July 11, 2019

What is Biotin?

Biotin is one of the B vitamins, known as vitamin B7 and also called vitamin H. It is a water-soluble vitamin that our body needs for it mainly assists with cell growth and in the breakdown of food and transforming it into the energy we need. It is also involved in the production of DNA and RNA that helps in the development and proper function of our body systems.  

Many people consider biotin the "beauty vitamin' since it promotes healthy hair, nails and skin. Studies show that supplementation of biotin has been effective in strengthening hair and treating brittle nails. A lot of people also take biotin dietary supplements to increase their hair growth rate and treat hair loss. It has been proven that it can improve keratin which is the basic fibrous protein that is a key material making up your hair, nails and the outer layer of your skin. 

Read and discover the health benefits that you can get from Vitamin B7 or biotin. Know the reasons why it is essential for optimal health and wellness. 

 

Origin and History

Biotin was first discovered as a nutritive requirement of yeast and was isolated in pure form in 1935, while its structure was first established in 1942 after it had been determined that animals also need the water-soluble vitamin. 

In 1927, biochemist Margaret Averil Boas found out that rats who were fed with raw egg whites have developed skin rashes, lost their fur and become paralyzed. Boas called the syndrome "egg white injury" and found a substance in the liver that can cure the egg-white injury, she called the substance "protective factor x".

Biotin was then officially discovered by American biochemist Vincent du Vigneaud and his colleagues in 1942. They have noticed that when farm animals were fed with raw eggs, they have developed biotin deficiency. He realized that biotin was identical to vitamin H and to protective factor x. 

 

Fast Facts about Biotin

- Egg whites contain avidin, a biotin-binding protein that unless destroyed by heat, keeps biotin from being absorbed by the body. 
- It was also called vitamin H because of the German words haar and haut that means hair and skin, respectively. 
- Helps with the transfer of carbon dioxide in the body that makes it essential for metabolism. 
- Essential for keratin production which is a protein found in our skin, hair and nails. 
- Lack of biotin can lead to dermatitis or dry skin as well as making your hair and nails brittle.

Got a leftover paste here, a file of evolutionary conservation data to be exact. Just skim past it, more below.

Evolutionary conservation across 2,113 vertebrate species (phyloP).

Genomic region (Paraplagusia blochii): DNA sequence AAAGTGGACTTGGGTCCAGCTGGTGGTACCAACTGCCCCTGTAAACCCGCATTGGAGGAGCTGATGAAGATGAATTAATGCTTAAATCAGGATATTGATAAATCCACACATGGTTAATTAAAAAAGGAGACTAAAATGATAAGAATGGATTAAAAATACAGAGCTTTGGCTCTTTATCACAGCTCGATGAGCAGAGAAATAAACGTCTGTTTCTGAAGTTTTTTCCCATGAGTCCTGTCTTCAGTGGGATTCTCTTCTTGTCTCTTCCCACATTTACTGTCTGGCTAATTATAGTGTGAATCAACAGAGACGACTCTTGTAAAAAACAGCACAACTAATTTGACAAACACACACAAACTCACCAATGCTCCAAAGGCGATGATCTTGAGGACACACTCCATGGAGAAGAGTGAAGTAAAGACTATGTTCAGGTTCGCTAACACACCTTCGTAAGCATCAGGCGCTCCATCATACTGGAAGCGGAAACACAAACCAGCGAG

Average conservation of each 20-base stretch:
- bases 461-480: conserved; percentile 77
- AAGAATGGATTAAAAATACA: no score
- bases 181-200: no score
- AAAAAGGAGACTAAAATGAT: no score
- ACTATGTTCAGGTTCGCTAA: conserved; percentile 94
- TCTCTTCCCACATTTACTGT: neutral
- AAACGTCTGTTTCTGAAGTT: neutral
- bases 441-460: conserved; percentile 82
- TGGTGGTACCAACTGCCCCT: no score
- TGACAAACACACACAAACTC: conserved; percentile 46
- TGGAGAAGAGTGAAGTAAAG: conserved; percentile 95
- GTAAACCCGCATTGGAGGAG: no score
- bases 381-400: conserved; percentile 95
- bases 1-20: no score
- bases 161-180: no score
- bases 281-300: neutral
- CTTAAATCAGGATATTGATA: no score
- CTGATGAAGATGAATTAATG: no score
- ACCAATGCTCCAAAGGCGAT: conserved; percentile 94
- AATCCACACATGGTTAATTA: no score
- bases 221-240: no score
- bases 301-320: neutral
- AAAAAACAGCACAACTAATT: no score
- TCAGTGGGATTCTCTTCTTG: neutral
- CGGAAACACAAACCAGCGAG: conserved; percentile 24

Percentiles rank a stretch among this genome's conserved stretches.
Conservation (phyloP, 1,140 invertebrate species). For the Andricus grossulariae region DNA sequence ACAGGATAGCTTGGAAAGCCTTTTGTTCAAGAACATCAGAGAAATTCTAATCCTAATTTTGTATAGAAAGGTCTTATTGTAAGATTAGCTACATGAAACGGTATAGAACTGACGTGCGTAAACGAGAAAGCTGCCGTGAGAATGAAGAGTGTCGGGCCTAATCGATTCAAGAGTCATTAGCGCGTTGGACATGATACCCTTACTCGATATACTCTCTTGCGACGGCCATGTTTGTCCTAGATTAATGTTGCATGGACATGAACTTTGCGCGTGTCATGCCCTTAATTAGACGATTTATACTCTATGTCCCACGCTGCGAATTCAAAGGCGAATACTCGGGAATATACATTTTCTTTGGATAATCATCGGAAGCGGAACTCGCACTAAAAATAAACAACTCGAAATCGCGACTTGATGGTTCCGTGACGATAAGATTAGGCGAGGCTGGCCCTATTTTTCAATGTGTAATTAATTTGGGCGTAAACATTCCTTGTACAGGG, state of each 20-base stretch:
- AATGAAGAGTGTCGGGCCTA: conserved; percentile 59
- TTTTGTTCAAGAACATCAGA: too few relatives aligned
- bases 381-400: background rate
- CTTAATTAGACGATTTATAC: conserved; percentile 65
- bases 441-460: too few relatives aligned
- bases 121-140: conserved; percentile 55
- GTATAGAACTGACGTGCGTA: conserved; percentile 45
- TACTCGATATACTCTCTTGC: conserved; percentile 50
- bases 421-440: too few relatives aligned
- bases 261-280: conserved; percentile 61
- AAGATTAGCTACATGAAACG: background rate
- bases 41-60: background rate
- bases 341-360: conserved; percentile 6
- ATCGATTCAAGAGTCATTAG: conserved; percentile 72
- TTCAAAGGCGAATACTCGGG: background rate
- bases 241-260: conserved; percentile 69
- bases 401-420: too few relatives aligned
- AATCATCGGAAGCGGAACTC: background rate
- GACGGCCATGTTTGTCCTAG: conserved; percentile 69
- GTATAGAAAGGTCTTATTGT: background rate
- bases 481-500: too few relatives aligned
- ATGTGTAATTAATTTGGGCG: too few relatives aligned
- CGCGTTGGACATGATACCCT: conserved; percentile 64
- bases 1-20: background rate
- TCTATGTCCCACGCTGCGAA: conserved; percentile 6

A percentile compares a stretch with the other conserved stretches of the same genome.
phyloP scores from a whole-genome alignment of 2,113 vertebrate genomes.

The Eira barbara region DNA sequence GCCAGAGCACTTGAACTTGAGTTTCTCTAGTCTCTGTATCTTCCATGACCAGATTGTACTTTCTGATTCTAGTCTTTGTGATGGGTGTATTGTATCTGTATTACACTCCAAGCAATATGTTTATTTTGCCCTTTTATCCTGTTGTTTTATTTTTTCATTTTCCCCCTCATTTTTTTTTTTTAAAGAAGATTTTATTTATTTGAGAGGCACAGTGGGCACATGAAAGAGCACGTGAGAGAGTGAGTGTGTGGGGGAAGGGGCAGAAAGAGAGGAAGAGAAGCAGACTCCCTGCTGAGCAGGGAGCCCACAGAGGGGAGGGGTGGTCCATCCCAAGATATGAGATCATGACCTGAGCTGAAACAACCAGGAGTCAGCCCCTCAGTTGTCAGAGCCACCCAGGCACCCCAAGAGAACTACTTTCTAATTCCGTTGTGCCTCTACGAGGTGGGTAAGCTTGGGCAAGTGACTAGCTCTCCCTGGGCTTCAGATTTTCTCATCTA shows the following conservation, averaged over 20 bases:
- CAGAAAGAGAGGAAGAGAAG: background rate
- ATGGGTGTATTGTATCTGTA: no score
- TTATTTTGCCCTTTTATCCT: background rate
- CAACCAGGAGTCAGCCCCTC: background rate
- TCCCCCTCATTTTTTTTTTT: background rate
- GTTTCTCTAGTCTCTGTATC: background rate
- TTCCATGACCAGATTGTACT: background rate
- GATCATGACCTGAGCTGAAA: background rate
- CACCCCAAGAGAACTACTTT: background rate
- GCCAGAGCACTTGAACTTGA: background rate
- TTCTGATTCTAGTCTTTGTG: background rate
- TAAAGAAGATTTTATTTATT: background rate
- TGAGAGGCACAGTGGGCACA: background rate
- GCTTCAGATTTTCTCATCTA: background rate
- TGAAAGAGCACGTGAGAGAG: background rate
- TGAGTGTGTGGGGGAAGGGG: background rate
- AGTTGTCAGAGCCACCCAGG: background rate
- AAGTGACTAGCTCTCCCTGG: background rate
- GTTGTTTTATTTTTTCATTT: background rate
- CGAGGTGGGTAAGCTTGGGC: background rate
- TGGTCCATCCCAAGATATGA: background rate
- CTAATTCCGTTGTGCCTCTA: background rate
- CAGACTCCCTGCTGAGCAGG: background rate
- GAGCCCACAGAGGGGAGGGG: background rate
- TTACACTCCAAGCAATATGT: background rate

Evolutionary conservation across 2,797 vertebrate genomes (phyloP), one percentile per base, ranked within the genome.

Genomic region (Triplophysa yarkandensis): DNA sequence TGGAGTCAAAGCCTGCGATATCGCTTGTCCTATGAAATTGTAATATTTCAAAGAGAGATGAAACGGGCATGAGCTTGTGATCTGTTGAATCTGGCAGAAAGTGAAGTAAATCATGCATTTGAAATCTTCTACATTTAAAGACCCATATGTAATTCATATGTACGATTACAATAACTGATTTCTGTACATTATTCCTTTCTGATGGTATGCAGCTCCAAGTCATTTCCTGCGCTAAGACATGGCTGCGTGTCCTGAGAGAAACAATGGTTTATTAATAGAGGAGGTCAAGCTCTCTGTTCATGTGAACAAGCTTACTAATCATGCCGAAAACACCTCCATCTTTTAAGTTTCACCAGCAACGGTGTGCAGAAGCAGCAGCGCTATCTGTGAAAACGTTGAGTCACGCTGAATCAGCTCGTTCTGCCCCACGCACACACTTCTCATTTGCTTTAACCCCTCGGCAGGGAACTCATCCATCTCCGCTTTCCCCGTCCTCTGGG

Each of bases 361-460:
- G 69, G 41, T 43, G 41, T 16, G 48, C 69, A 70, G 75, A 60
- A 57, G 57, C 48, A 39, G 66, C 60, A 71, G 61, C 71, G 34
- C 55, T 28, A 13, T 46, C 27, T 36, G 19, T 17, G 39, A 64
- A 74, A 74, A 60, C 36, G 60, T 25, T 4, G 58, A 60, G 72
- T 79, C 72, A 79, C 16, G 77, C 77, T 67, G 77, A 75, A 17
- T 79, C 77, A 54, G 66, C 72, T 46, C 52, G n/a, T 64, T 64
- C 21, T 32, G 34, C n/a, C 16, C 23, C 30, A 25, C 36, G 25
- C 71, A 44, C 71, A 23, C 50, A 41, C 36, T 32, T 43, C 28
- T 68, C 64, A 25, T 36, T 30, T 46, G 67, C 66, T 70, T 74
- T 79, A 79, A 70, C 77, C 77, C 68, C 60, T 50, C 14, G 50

- Biotin was first used in strengthening horses' hooves. 

 

Biotin Deficiency

Studies show that biotin deficiency is a rare metabolic genetic disorder because vitamin B7 is widely distributed in foods. Also, it is possible to be biotin deficient through overconsumption of egg whites for a long period since the protein in the egg whites actually inhibits biotin absorption. Here are the following signs and symptoms of biotin deficiency:

- Nausea and loss of appetite
- Abnormal heart actions
- Fatigue and tiredness
- Muscle Pain 
- Hair Loss
- Dermatitis
- Depression
- Pale Skin

 

Health Benefits 

1. Skin Health. Biotin deficiency can affect the skin's outer appearance and inner health. Today, skin products contain biotin to help promote skin moisturization that prevents dry skin and irritation. This vitamin is essential for the prevention and treatment of serious skin conditions and will give you that healthy youthful glow. 

2. Hair and Nail Health. Deficiency in biotin may lead to brittle or thin nails, hair loss and grey hair in some instances. If you have a good amount of vitamin B7 in your body, it can help you have stronger hair and nails. Studies prove that biotin supplementation is effective in treating various hair and nail problems. 

3. Improves Energy and Mood. Biotin helps boost energy and mood where it metabolizes carbohydrates, proteins and fats. Vitamin B7 and other B vitamins play a significant role in converting nutrients into the energy that our body needs. Deficiency in biotin can lead to mood swings and feelings of tiredness. 

4. Thyroid and Adrenal Function. A balanced supply of biotin, together with other B vitamins can give support on the proper functioning of your thyroid and adrenal glands which are both responsible for pain perception, hunger, sleep and mood. Deficiency can cause weight gain, fatigue and trouble sleeping. 

5. Nervous System. Research shows that biotin helps in the proper functioning of your nervous system and may be helpful in treating peripheral nerve damage or diabetic nerve pain caused by diabetic neuropathy. Also, deficiency can lead to nervous system disorders like multiple sclerosis and can affect your memory.  

6. Immunity Boost. Biotin can impact one's immune system for it is essential in the development of white blood cells which are the defence mechanisms of the immune system that protect you against bacteria and viruses. Inadequate level of biotin is linked to impaired immune function and high chances of infection. 

7. Cognitive Health.Brain neurons need biotin to function properly. It improves your brain health and prevents early signs of dementia or memory loss. It promotes cognitive health by having better concentration, focus and form a defence against brain diseases and neurodegenerative disorders.